Wireless connection via Bluetooth
This made for a clean setup when we paired an Echo wirelessly with the powerful KEF LS50 Wireless speakers. I found it more convenient than a wired connection. You can sit in your favorite chair and request songs without having to shout across the room to where your speakers are set up.
The Amazon Echo Dot can connect wirelessly via Bluetooth to powered speakers like the KEF LS50.
A/V receivers with basic Alexa compatibility
There are now some home theater receivers with basic Alexa functionality. You’ll find it in receivers that feature certain multi-room audio systems: Yamaha MusicCast, Denon HEOS, and Bluesound.
At the moment, these receivers only offer basic Alexa voice commands like play, pause, skip, and volume control. But, more features are promised soon. If you’re shopping receivers and have questions about what you can or can’t control by voice, contact us and we’ll break it down for you.
"Hey Google, play Drake in the den"
The Google Home voice assistant uses Wi-Fi to connect to other audio gear. To super size the sound, you'll need gear that has Google's Chromecast audio built in (also known as Google Cast). Fortunately, there are lots of products to choose from.
There are several home theaters with Chromecast built-in. Those are great choices for adding Google Home to your main system.
There are also sound bars and powered speakers with Chromecast built in. I have the Polk Mag Mini sound bar in my living room, so I tried it out with the Google Home. The setup was straightforward and painless:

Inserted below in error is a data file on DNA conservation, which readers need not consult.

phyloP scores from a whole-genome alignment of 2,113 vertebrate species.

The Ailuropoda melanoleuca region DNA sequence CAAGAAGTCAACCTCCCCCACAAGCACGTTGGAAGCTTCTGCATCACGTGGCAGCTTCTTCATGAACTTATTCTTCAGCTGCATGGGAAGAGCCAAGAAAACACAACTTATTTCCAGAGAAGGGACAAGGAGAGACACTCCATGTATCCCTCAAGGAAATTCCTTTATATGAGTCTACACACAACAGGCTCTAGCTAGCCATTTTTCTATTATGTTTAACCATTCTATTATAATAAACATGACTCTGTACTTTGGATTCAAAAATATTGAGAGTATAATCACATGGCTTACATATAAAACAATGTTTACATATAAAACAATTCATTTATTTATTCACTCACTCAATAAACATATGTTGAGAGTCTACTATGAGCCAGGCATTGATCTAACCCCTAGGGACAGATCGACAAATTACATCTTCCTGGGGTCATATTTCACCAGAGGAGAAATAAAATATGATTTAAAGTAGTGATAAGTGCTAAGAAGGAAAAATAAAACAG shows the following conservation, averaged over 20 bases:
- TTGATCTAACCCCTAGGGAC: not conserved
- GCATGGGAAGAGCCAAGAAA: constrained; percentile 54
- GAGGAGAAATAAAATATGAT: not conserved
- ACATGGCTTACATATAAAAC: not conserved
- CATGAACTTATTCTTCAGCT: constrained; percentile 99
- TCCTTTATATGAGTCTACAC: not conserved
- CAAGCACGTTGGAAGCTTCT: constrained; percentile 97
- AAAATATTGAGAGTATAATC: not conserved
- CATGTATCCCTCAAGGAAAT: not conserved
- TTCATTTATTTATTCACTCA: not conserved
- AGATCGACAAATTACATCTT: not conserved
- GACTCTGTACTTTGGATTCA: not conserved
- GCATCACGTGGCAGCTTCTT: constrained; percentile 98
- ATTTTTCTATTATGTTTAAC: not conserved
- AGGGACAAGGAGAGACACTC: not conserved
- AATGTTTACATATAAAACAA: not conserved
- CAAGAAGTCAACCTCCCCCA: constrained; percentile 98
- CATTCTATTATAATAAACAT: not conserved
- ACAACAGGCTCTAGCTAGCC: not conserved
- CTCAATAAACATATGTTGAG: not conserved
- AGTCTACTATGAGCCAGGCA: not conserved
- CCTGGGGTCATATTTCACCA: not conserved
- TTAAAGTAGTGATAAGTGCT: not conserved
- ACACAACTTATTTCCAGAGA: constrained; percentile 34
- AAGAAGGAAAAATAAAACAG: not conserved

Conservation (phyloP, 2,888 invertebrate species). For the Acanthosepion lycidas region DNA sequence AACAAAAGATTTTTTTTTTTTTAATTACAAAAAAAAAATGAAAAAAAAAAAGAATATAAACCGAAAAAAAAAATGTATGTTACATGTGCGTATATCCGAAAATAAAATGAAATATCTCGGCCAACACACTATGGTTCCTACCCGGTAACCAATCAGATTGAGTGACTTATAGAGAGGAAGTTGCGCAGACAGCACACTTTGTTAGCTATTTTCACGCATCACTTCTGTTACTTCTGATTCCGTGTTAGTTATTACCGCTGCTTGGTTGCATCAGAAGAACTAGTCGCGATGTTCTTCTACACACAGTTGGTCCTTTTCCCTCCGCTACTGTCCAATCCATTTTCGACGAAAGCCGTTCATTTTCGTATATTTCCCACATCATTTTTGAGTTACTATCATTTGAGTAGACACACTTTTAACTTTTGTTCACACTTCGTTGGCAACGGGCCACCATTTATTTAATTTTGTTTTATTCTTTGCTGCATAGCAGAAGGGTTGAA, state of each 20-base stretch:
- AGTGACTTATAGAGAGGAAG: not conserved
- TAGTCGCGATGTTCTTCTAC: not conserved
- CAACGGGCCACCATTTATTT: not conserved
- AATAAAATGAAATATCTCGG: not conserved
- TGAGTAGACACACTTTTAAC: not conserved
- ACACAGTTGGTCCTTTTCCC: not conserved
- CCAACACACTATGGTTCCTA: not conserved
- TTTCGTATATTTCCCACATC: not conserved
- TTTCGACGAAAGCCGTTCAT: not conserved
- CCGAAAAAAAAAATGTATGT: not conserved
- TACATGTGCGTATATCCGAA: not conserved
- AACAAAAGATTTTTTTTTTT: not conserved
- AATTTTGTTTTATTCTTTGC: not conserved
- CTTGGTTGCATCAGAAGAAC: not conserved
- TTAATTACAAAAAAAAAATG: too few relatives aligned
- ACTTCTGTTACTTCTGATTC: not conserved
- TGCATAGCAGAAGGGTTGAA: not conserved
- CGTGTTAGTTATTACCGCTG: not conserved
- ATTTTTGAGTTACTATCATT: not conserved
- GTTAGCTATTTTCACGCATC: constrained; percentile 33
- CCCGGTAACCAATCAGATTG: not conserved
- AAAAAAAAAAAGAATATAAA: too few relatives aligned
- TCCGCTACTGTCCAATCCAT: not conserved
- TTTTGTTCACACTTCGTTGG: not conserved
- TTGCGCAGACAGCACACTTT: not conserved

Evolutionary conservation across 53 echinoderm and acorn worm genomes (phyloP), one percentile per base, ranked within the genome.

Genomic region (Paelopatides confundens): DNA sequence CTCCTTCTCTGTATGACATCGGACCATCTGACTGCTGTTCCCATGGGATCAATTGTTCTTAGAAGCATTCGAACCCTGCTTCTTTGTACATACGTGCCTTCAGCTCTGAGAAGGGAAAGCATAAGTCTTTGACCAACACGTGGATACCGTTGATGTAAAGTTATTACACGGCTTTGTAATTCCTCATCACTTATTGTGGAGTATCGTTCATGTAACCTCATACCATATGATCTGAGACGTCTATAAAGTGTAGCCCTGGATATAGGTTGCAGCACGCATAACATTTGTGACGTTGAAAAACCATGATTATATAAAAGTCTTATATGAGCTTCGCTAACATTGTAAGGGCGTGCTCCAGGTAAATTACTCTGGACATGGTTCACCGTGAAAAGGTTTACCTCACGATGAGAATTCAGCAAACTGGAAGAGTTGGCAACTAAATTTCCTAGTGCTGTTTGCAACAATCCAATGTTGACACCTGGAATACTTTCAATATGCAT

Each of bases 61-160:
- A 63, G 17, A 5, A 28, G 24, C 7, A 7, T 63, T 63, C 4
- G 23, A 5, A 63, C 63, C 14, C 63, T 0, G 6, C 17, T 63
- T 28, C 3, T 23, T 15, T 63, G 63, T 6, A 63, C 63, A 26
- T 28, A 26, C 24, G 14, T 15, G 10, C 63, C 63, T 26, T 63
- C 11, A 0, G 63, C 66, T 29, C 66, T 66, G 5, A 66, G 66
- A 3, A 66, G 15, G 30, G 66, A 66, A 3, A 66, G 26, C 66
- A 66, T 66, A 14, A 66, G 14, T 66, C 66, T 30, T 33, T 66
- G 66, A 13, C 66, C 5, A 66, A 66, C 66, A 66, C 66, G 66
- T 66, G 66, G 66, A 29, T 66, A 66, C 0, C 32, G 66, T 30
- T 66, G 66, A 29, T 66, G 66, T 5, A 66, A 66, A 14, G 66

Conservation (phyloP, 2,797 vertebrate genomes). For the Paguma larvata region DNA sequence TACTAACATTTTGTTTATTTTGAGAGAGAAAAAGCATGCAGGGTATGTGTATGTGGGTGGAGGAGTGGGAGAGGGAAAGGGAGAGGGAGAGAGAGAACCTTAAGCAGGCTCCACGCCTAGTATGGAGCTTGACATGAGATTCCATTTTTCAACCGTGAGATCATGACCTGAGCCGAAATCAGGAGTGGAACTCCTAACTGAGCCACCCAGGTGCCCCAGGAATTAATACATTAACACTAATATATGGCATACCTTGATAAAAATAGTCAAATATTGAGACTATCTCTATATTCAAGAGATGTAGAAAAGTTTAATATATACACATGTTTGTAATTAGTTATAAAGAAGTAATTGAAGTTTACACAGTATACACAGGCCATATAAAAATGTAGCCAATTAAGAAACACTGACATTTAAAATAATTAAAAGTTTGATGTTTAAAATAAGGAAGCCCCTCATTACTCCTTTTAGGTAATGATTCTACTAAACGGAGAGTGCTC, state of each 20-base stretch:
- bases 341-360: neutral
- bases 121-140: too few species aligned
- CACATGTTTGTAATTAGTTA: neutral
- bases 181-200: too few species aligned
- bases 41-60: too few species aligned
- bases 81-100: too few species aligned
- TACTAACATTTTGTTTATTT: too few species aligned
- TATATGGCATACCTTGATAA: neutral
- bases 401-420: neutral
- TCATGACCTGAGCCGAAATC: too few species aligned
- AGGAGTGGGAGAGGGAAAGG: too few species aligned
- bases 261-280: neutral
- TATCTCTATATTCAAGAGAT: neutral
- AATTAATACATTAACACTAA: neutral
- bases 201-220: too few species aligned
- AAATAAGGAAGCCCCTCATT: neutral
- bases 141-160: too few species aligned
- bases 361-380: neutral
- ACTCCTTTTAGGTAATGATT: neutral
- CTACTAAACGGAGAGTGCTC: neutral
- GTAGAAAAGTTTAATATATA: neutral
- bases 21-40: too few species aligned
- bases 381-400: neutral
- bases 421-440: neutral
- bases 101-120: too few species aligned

I used the Google Home app to set up the voice assistant to play audio wirelessly through my Polk Magnifi Mini sound bar.
Once the Google Home and sound bar were linked, I renamed the sound bar "den" in the app. That's a lot easier than using the full product name when telling Google Home where to send my music.
Then I was ready to listen. When I called out a song title or playlist, the music played through the sound bar. I could also skip tracks, and even control the bar's volume — all by voice. Very cool!
Turn your voice into a universal remote
Voice control in home theater receivers is currently pretty much limited to music playback. As a write this, you can’t switch inputs or control video by voice with only your receiver. But Harmony’s Hub-based remotes work with Google Home and Alexa – and give you more functionality.
Many of our Advisors have a Harmony Hub in their homes. With one remote you control your whole home entertainment system and smart home components like lights, locks, and more. And with a Google Home or Echo device you can control it all, hands-free.
“With the help of the Harmony Hub and Google Home, I can just say ‘OK, google, goodbye’ when I leave home and everything that is smart or connected to a smart outlet shuts down," said Marlon, Crutchfield Advisor. "When I get back? ‘OK, google, I’m home.’ Google turns on the living room lights, and automatically turns on the TV.”
The beauty of these voice-assistant devices is that they are always learning new skills. As more products incorporate voice control, we’ll keep trying them out. And we’ll keep you updated.
Contact us today. Our Advisors stay up to date with this stuff — and of course, many use Google Home or Amazon Echo in their own homes.